By Victor Lodato
Farrar, Straus and Giroux, 304 pp., $25
“Most people are far away. Worse than stars. Outer space is right here, when you think about it. Outer space is your living room. You practically have to be an astronaut to live in a house on Earth.’’ This is the pitch-perfect voice of 13-year-old Mathilda Savitch. Mathilda is direct, smart, and savvy but also anxious, confused, and clueless.
The clues she is missing are to her older sister’s death. Sixteen-year-old Helene was killed by a train. Perhaps she was pushed; perhaps she jumped. Mathilda both wants to know and doesn’t want to know, and in the end, having the facts gets her no closer to understanding Helene’s mind or heart. Ma and Da, who try to provide comfort but are clearly in need of it themselves, are floating in their own ether.
And Mathilda’s world is crawling with terrorists who blow themselves up as well as push girls in front of trains. “Howls of Grief as Town Buries Children’’ is the title of a video clip of a terrorist attack that Mathilda watches obsessively. In it, Russian women “were down on their knees with their hands up in the air like Jesus freaks.’’ Mathilda waits for her parents to shriek and keen, but she only sees a few tears, only feels the void of space.
I SHUDDER: And Other Reactions to Life, Death, and New Jersey
By Paul Rudnick
Harper, 336 pp., $23.99
Paul Rudnick is at his funniest, which is very funny, when he writes about his experiences - in Hollywood films and the New York theater. Slightly less funny are the pieces about being gay, Jewish, and from New Jersey.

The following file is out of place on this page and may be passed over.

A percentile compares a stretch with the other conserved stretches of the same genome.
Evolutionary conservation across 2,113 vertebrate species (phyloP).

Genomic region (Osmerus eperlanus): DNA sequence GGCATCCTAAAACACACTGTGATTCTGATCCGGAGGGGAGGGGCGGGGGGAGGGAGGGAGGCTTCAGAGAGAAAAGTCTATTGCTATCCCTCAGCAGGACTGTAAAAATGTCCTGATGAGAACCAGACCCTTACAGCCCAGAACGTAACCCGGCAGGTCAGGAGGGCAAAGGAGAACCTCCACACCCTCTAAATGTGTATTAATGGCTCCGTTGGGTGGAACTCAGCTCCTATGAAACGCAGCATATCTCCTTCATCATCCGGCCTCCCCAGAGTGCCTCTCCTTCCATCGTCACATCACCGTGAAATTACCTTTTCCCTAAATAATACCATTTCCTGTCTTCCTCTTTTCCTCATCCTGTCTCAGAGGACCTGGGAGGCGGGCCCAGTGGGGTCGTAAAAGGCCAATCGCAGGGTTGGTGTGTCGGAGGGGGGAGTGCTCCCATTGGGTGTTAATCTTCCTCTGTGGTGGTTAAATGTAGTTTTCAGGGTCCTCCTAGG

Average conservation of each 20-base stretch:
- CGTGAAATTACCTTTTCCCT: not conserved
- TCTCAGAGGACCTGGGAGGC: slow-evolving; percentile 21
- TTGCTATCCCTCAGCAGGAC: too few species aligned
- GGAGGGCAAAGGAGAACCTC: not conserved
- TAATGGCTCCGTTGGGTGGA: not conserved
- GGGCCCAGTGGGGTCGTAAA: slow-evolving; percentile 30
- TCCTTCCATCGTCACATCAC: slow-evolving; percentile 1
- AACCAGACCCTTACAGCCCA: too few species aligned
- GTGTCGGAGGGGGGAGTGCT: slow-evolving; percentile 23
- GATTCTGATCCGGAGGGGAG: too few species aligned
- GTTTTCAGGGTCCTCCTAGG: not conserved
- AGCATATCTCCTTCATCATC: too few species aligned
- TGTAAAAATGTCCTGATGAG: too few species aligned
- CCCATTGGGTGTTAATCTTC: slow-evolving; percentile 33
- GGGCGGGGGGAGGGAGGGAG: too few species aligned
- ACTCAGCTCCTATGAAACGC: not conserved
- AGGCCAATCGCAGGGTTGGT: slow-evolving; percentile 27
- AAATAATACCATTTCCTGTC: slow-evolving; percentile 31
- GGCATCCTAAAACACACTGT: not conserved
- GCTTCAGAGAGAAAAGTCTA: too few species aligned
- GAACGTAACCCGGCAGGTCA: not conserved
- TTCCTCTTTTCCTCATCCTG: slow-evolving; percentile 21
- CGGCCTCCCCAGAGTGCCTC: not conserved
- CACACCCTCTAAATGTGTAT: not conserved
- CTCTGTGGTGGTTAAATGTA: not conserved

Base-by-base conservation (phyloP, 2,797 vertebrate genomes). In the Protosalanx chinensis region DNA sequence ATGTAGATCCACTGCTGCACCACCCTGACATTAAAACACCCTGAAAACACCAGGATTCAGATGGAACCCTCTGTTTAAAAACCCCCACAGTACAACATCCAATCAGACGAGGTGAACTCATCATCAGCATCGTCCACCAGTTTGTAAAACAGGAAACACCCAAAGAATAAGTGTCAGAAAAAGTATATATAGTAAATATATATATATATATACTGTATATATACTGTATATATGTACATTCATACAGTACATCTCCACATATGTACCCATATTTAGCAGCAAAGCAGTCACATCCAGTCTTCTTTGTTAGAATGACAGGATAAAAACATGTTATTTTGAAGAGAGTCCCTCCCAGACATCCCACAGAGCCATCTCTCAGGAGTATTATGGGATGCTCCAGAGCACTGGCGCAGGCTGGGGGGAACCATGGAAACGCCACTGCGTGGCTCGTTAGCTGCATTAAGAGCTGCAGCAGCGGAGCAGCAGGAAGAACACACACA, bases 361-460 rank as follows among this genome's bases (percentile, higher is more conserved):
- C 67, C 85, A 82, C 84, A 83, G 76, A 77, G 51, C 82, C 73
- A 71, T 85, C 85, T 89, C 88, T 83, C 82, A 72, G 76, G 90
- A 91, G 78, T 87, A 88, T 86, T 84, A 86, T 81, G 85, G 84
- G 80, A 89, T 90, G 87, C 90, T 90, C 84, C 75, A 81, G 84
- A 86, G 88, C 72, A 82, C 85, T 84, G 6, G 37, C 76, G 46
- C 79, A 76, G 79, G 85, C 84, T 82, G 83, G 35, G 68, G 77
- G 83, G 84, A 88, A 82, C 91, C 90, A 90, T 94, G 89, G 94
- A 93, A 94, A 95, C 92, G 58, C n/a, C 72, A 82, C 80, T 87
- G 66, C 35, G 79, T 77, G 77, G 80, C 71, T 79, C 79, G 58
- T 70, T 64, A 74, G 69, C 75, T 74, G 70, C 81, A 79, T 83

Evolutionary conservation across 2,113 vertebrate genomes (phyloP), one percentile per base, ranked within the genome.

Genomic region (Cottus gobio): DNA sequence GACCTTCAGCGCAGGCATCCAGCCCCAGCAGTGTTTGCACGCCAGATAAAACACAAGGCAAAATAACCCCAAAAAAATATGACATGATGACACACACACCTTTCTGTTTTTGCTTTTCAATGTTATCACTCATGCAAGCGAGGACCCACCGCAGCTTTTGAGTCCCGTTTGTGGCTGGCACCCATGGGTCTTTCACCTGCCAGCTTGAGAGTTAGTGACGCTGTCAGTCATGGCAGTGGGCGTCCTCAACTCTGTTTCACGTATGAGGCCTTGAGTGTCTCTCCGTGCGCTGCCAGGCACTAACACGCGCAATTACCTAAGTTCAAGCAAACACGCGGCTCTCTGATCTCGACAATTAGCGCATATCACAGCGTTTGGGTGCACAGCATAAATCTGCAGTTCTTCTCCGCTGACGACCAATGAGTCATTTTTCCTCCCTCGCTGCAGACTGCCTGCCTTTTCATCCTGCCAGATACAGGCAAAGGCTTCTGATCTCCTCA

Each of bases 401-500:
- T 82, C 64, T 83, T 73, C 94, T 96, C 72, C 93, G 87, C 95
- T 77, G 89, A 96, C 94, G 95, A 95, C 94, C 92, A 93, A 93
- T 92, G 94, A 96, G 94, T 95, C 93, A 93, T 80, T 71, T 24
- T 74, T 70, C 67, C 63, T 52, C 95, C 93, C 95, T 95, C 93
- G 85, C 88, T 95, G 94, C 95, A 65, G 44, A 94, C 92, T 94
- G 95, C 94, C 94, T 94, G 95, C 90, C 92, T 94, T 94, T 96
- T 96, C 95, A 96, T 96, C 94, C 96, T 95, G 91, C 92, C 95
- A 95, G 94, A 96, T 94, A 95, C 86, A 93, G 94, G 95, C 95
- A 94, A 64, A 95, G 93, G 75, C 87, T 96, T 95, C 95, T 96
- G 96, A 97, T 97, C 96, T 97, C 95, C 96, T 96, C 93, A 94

In New York, Nicol Williamson, starring in Rudnick’s play “I Hate Hamlet,’’ behaves horribly - drinks, brawls, gropes, and even takes a sodden, wobbly swing at Rudnick. “It was like being assaulted by a sleeping bag.’’ Rudnick’s theatrical agent is pitched a play that will be a sure-fire smash because it combines “A Chorus Line’’ with “Star Wars.’’ “The weird thing was, she was right: the piece was never produced, but it was in fact the story of starving, unemployed actors on other planets.’’
Rudnick goes to Hollywood, “which is UNICEF for playwrights,’’ to make “Sister Act,’’ which he wrote expressly for Bette Midler. Scott Rudin, the infamous Hollywood producer, signs on for what Rudnick hopes will be a satire of “mainstream nun flicks filled with sage, older nuns.’’ Planning to “subvert all of this prissy uplift,’’ Rudnick forgets that Rudin works for Disney, a firm that is not about to attack family values and the Catholic Church. Rudin’s assistants, who last six months working for him, are “so well trained that they can move on to just about any other job they want in the entertainment industry. Or the Taliban.’’
THE AGE OF COMFORT
By Joan DeJean
Bloomsbury, 304 pp., $28
In this fascinating and surprising study, DeJean traces the invention and triumph of comfort, convenience, and privacy in home design from the mid-17th to the mid-18th centuries. Working from the outside in, she begins with architecture and moves through plumbing and furniture to textiles and clothing.
DeJean, a historian of French culture, credits France with the innovations of taste and style that replaced pomp with comfort. During a relatively brief period, the rigidity and formality of the court at Versailles gave way to the creation of private spaces where the armchair and the sofa were essential for all. Large formal public spaces were reconfigured as private rooms - bedrooms, toilets, bathrooms, nurseries, boudoirs. The flush toilet, bathtub, French doors, writing desks, and the chest of drawers were introduced.
But it was upholstered furniture that had the greatest impact. Plush furniture favored the development of an interior life - solitary thinking and reading in a bergère, seduction, and sexual display on a chaise lounge, conversation and flirtation at a double sofa. Thus, DeJean draws this conclusion: “The interior furniture of the home and the mind’s interior furnishing were thought to be interdependent.’’
Barbara Fisher is a freelance writer who lives in New York.